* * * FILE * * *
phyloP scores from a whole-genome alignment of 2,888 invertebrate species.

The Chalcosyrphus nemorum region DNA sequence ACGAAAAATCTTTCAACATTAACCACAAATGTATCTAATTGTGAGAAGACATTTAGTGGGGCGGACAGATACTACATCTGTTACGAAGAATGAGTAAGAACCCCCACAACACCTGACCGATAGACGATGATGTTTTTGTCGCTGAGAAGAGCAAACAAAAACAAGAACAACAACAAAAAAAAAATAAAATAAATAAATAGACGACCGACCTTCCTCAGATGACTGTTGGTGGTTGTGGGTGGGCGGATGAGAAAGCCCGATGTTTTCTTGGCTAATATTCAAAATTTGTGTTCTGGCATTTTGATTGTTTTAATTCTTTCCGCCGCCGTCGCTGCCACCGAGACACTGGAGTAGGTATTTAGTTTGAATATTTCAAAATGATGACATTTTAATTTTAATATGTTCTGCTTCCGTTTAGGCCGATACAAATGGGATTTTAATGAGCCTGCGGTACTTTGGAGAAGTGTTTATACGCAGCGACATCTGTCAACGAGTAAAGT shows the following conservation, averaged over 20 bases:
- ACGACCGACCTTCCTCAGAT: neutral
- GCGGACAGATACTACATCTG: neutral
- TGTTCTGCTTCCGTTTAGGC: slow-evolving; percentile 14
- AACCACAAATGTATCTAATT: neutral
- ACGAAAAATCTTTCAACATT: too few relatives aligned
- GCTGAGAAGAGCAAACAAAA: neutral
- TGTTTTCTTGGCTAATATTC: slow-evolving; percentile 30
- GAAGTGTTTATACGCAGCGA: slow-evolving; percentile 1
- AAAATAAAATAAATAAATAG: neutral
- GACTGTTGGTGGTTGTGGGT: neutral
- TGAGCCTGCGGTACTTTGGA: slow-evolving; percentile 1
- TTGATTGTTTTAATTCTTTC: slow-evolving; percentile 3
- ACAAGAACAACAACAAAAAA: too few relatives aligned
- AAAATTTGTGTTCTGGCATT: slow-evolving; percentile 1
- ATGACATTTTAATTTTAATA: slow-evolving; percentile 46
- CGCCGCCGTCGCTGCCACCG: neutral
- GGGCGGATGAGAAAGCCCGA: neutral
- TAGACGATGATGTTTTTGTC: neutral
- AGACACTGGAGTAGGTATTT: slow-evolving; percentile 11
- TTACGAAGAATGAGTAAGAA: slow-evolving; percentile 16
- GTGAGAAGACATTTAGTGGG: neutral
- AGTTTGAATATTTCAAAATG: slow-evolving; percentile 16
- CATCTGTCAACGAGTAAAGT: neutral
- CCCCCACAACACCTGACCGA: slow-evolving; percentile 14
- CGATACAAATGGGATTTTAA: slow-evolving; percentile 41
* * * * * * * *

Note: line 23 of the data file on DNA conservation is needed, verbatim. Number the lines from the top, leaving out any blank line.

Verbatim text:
- GTGAGAAGACATTTAGTGGG: neutral